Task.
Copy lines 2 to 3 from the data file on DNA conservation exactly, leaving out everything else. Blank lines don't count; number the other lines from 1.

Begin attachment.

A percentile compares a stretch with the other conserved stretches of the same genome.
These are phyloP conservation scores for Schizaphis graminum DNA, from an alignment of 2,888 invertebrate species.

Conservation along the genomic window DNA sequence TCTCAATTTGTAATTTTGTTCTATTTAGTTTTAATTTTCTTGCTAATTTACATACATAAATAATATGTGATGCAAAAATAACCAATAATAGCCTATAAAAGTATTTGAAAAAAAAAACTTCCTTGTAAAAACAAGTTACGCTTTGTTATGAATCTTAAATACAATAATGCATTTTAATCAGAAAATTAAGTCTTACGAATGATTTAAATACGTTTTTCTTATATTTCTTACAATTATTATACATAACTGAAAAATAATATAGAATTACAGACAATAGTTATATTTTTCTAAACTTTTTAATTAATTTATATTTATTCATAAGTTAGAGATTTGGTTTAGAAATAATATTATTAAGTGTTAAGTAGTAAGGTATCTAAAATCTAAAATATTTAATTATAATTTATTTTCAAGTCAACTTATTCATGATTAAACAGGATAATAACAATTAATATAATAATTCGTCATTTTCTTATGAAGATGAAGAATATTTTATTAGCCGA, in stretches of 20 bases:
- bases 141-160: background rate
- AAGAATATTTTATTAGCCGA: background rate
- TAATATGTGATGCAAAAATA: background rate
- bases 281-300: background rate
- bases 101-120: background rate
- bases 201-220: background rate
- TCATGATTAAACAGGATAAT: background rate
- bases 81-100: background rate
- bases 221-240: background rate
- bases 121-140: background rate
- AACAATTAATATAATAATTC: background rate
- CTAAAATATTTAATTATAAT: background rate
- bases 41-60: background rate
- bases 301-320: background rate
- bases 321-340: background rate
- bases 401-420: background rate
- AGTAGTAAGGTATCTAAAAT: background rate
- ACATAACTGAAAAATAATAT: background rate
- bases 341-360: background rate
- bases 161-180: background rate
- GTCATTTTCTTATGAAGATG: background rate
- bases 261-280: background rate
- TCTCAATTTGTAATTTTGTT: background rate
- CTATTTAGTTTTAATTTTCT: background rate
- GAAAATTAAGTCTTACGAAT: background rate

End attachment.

These are phyloP conservation scores for Schizaphis graminum DNA, from an alignment of 2,888 invertebrate species.

Conservation along the genomic window DNA sequence TCTCAATTTGTAATTTTGTTCTATTTAGTTTTAATTTTCTTGCTAATTTACATACATAAATAATATGTGATGCAAAAATAACCAATAATAGCCTATAAAAGTATTTGAAAAAAAAAACTTCCTTGTAAAAACAAGTTACGCTTTGTTATGAATCTTAAATACAATAATGCATTTTAATCAGAAAATTAAGTCTTACGAATGATTTAAATACGTTTTTCTTATATTTCTTACAATTATTATACATAACTGAAAAATAATATAGAATTACAGACAATAGTTATATTTTTCTAAACTTTTTAATTAATTTATATTTATTCATAAGTTAGAGATTTGGTTTAGAAATAATATTATTAAGTGTTAAGTAGTAAGGTATCTAAAATCTAAAATATTTAATTATAATTTATTTTCAAGTCAACTTATTCATGATTAAACAGGATAATAACAATTAATATAATAATTCGTCATTTTCTTATGAAGATGAAGAATATTTTATTAGCCGA, in stretches of 20 bases: